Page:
Sarah told us all about this at Through Your Voice, which is one of the programs within Angel Faces.  Girls come back here and do a presentation about what they’ve done with their trauma to try to change their world.  The girls take their trauma and make something beautiful out of it.  So we can say to the others after a horrible accident, What are you going to do about it?  

     At Angel Faces, we’re in our tenth year.  I don’t have children of my own, but I have 200 teenage girls.  We create a community here, so the girls mentor younger girls.  They go through our program, then go out and live for a couple of years, go to college, get their feet into the real world, embrace their hard knocks, and then they can volunteer as a part of our team.

     I started Angel Faces after my accident.  I was burned as a child in a natural gas explosion.  After the hospital, where you’re in this loving womb of treatment, to go into the real world, with such grief, scarring, and trauma, and then, maybe you only get to see a therapist for 45 minutes a week, it’s really not enough!  I’d been at a camp for burn-injured children, which, I realized, was failing to address the true needs the children had, to get them through their injury with knowledge and grace, not just to entertain them with camp-like games.  

     I saw that if I got the girls in a healing setting, and gave them a path to express themselves and learn about their trauma, that was what was needed.  They start to put together their story to help people, and help girls just released from the hospital, who think “my life is over.”  We inspire them; they realize all is not lost; they can be a teacher to so many.

See the Angel Faces website.  Thanks to Lesia for the interview, and to Rick Stevens of Ascot Media Group for connecting us. 

Read Chapter 11, "Living for Others," for other patient advocate heroes in Ken Farbstein's book, Getting Your Best Health Care:  Real-World Stories for Patient Empowerment [e-book is available here].

Wednesday, June 6, 2012

An Actos Experience: He wants his pound of flesh back

Terrence Allen is a midde-aged warehouse worker in Attica, New York, who took Actos for his diabetes.   He developed bladder cancer after taking Actos for five years.  “If somebody had told me I could get cancer from Actos, I never would have taken it,” he told Bloomberg News. “There were other products out there that could have helped treat my diabetes without putting me through all of this.”

He said in December that he has had two surgeries to remove cancerous tissue from his bladder and may be facing another after the Christmas holiday.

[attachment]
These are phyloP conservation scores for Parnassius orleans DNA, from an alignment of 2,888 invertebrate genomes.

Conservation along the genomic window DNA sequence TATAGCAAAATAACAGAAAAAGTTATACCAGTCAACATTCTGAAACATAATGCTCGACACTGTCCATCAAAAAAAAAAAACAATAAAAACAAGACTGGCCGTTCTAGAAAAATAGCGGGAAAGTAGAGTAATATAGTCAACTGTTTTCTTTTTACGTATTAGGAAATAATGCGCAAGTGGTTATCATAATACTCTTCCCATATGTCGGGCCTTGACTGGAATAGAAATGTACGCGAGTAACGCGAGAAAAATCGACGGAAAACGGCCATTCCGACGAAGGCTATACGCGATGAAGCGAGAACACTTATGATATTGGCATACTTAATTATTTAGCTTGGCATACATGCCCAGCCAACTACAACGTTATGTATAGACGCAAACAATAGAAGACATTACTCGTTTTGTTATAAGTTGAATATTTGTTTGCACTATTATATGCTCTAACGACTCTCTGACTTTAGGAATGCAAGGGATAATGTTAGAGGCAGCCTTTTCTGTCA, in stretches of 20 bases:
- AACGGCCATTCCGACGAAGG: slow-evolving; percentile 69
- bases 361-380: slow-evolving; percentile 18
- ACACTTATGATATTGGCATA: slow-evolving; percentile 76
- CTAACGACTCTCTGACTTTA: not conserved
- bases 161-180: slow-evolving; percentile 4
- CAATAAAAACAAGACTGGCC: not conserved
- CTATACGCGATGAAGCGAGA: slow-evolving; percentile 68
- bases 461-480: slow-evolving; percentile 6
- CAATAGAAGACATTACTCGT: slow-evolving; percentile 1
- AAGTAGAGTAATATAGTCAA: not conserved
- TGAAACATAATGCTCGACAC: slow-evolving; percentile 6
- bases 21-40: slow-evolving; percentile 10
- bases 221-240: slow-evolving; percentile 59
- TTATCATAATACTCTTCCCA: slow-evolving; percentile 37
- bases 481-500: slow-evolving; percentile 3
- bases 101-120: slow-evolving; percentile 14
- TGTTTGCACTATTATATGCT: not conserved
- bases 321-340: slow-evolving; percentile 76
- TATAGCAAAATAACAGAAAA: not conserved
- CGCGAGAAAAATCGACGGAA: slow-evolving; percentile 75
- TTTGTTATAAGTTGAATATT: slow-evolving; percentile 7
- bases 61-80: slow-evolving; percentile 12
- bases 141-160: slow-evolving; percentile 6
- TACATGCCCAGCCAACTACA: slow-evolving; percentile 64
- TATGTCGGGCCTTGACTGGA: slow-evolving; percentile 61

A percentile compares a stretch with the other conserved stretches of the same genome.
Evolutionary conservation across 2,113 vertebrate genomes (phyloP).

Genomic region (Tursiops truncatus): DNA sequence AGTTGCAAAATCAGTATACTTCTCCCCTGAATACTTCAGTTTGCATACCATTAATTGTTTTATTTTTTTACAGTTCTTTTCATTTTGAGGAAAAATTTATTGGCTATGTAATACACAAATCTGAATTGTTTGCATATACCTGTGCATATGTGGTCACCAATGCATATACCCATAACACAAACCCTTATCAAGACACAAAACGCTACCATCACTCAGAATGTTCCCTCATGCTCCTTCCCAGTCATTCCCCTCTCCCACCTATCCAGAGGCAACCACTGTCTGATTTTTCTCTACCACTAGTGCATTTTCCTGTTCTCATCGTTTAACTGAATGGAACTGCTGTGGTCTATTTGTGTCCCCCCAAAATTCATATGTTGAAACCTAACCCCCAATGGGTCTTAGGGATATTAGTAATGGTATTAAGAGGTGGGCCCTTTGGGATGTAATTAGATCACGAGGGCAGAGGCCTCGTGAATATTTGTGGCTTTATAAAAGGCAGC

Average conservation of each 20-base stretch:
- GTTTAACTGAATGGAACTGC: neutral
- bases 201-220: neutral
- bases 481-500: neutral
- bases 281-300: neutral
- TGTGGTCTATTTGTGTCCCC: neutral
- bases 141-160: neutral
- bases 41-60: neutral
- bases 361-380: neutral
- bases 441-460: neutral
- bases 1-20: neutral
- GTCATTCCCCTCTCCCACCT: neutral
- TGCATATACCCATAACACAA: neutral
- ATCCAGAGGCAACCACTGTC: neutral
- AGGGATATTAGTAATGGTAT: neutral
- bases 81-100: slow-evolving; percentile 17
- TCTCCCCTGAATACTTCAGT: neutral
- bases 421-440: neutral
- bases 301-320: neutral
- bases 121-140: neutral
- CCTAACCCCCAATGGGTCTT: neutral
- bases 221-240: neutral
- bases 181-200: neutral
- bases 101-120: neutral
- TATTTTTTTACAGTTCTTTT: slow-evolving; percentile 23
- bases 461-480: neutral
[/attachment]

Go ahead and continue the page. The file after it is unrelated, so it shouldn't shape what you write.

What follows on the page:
“To some degree, I would like my pound of flesh from the company,” he said.
Doctors often prescribe Actos to type 2 diabetes patients who need to manage their blood sugar. For that distinct task, Actos does what it is supposed to do.  But for long-term users, the drug can cause extreme and serious side effects to develop — including the potential development of bladder cancer and heart attack.

More than 10 million people have taken Actos for help with their diabetes, but there is no such thing as a typical user of Actos. That's because drugs affect people in different ways, and few people have the same medical experience.

For some Actos users, the early symptoms of bladder cancer may go unnoticed. One side effect of Actos that can indicate a more serious problem is an increased need to urinate. But that symptom, as we know, also comes just from living. It comes along with aging.  

Many times, Actos patients do not associate the taking of their diabetes drug with having to go to the bathroom more often.  They WILL take notice, though, if/when they experience pain during urination or see blood in their urine. That's when most people know that it's time to call the doctor and find out what's really going on.  (And the sooner the better. Once bladder cancer has progressed to stage 3, there is only a 50% chance of recovery.)  Once patients experience one of these symptoms, they should make an appointment with their primary care physician — often the doctor that originally prescribed the medication — for a complete medical history.  From there, the doctor can give a referral to see a urologist for tests.    

The most common theme among people who have serious Actos side effects is surprise. How, they ask, is a drug that is supposed to help me live with diabetes giving me cancer?  Shock and anger are common emotions when people learn that their cancer could have been caused by a medication that their trusted physician prescribed to them — often years earlier.

Some patients begin taking Actos, hear about its serious risks, quickly contact their physician to change medication and save themselves from future problems.  Many patients, however, only hear about the risks of Actos years later, after they have been diagnosed with bladder cancer.

About 10,000 patients are expected to sue Actos' manufacturer.   
Read a bladder cancer survivor's story, and see the extensive DrugWatch website.  

This was written by Alanna Ritchie, a writer for Drugwatch.com. An English major, she is an accomplished technical and creative writer. Thanks to Alanna and John LaGrace for this story.  Some quotations were reported by TheSandersFirm.com and Bloomberg News.